TFA alum Marco spoke on his time teaching in 2010 with a similar sense of unpreparedness as his earlier counterparts saying “‘Two years is far too short a time for stints with such things. I must admit that this leads me to question the Teach For America program in general. Can I really become an effective educator in such a short period of time? What is the actual quality of education I am providing to my students? Am I even affecting the inequity that infects our nation’s educational system?’” (Veltri 161). Another teacher who was assigned by TFA in the 2000s, Marguerite, stated “‘It troubles me that, regardless of my good intentions, I am contributing to the cycle of inconsistency present in my school. I do firmly believe that my presence at Jackson is a positive thing… But, as I try to accomplish these goals, however, I am learning to be a teacher” (Veltri 161-162). These teachers are recognizing the impact of their inexperience as a whole, recognizing that learning on the job is irresponsible and unfair to their students. It had become apparent that after years in action TFA had done the opposite of its goal of decreasing inequality in the education of students in having developed a trend of many teachers leaving the profession, only continuing the cycle of disadvantaged students learning from new rounds of inexperienced teachers.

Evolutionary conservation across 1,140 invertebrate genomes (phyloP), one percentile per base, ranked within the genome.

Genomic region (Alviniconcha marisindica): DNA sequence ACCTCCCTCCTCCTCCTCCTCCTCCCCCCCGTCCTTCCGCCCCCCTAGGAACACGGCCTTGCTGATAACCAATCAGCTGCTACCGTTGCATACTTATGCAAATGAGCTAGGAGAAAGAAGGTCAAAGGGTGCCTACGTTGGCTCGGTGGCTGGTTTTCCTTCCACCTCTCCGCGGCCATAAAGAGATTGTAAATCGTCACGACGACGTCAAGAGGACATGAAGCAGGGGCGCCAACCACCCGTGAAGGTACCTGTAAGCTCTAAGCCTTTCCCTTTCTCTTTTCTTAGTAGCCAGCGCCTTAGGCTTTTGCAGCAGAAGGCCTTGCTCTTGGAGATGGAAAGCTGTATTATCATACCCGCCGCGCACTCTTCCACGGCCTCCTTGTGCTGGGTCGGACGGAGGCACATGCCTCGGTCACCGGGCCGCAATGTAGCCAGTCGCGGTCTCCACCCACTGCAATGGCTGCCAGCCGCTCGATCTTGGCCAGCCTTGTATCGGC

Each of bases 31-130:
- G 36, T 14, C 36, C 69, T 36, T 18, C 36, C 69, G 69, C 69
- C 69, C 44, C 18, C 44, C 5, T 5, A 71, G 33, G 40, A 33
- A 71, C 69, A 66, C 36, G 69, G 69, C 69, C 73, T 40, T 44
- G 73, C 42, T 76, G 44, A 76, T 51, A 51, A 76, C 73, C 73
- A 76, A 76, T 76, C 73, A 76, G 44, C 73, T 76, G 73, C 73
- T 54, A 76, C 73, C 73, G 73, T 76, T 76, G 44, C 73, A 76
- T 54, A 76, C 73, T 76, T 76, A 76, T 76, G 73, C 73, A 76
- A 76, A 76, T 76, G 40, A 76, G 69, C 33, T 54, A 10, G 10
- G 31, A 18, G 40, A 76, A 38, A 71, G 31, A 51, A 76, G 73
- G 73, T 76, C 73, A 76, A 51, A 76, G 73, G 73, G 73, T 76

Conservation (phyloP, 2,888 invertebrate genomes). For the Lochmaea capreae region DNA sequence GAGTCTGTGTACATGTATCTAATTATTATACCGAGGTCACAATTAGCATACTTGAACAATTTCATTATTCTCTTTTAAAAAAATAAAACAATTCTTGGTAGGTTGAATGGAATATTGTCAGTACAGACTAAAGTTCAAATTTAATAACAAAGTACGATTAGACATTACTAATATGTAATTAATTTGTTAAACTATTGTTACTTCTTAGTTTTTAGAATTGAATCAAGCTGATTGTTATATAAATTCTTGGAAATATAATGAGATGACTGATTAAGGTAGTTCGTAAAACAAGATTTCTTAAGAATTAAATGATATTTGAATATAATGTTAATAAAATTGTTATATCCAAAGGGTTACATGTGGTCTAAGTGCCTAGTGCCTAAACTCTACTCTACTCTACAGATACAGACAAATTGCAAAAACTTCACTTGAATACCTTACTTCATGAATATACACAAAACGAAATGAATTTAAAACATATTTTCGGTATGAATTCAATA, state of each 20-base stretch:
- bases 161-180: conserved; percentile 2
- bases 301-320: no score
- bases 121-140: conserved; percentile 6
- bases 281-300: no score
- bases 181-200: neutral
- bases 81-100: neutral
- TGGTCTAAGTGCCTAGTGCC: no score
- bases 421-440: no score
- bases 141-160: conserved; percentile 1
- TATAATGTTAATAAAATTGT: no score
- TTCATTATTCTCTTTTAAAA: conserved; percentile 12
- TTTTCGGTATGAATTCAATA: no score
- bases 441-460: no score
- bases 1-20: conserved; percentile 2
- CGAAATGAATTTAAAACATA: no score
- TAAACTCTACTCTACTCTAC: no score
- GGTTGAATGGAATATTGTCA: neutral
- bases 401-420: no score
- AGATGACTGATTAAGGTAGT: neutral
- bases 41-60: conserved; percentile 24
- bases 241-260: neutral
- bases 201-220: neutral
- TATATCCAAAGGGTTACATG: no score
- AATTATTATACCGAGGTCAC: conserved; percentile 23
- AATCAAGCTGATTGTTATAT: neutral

Additionally, the memoirs of recent TFA corps members have taken on more serious criticisms regarding the dysfunction of the organization. In addition to the previously recognized problem of teacher inexperience, members highlight that TFA’s approach to educating these students actually enforces the inequity of their circumstances. Sarah Ishmael, who taught with TFA from 2010 to 2013 recognized serious flaws in training TFA provided regarding how they approached teaching and preparing for cultural differences. It is important to understand that most corps members come from upper middle class backgrounds and grew up with all the resources which the students they serve lack. Ishmael critiques the enforcement of deficit thinking saying that TFA “have not effectively taken responsibility for ensuring that corps members have a truly critical understanding of race, class, White privilege, and the historically racist roots of inequality” (Ishmael 87-88). Backing up Ishmael’s experience, a study on the content of TFA’s preservice training revealed that not only had TFA failed to distinguish between critical scholarly and lay definitions of privilege, but also the materials they used in diversity sessions created misunderstandings about the nature of privilege and what communities of color were like (Bybee 2013). In fact, this can be exemplified by a writing on change driven by Teach for America by the head of research at TFA, who states, “In our most transformational classrooms, both teachers and students display a sense of urgency and focus, a collective purpose, and a determination to defy what some call the ‘destiny of demographics.’ Students own their progress, are intrinsically motivated, and engage at high levels with rigorous and meaningful content” (Harding). This kind of thought enforces that students are at a deficit because of their race, and is a harmful mindset for teachers to have toward their students because it influences the way their students think about themselves. If students believe that they are not destined to succeed based on their race and are taught that it is something they must work to overcome, they are less likely to learn effectively. Ishmael asserts that her training left her strongly feeling that TFA “allowed corps members to treat the cultural differences between their students as deficits by emphasizing the importance of teaching students to rise above their communities’ ‘low expectations of them’” (Ishmael 90). TFA encourages corps members to instill a “no excuses” culture typical of White-upper-middle class culture, which is ignorant in that it drives them to think that they can encourage their students to criticize their own culture. This model fosters deficit thinking, which is harmful for students and teachers alike. Ishmael profoundly highlights the savior complex that this kind of thought cultivates, saying on the topic of teachers benefitting from TFA by leaving with a so-called newfound understanding for the disadvantages of those they serve with a lower socioeconomic status and of a minority race, that “people of color, people who have been legally and economically disenfranchised, should never have to educate their more privileged counterparts about what it’s like to be oppressed. Children should never have to show their teachers why and how their ‘no excuses’ culture is harmful and based on deficit thinking” (Ishmael 92). There are major flaws in TFA’s diversity training that have a severe impact on the inequity of education for the students TFA attempts to serve.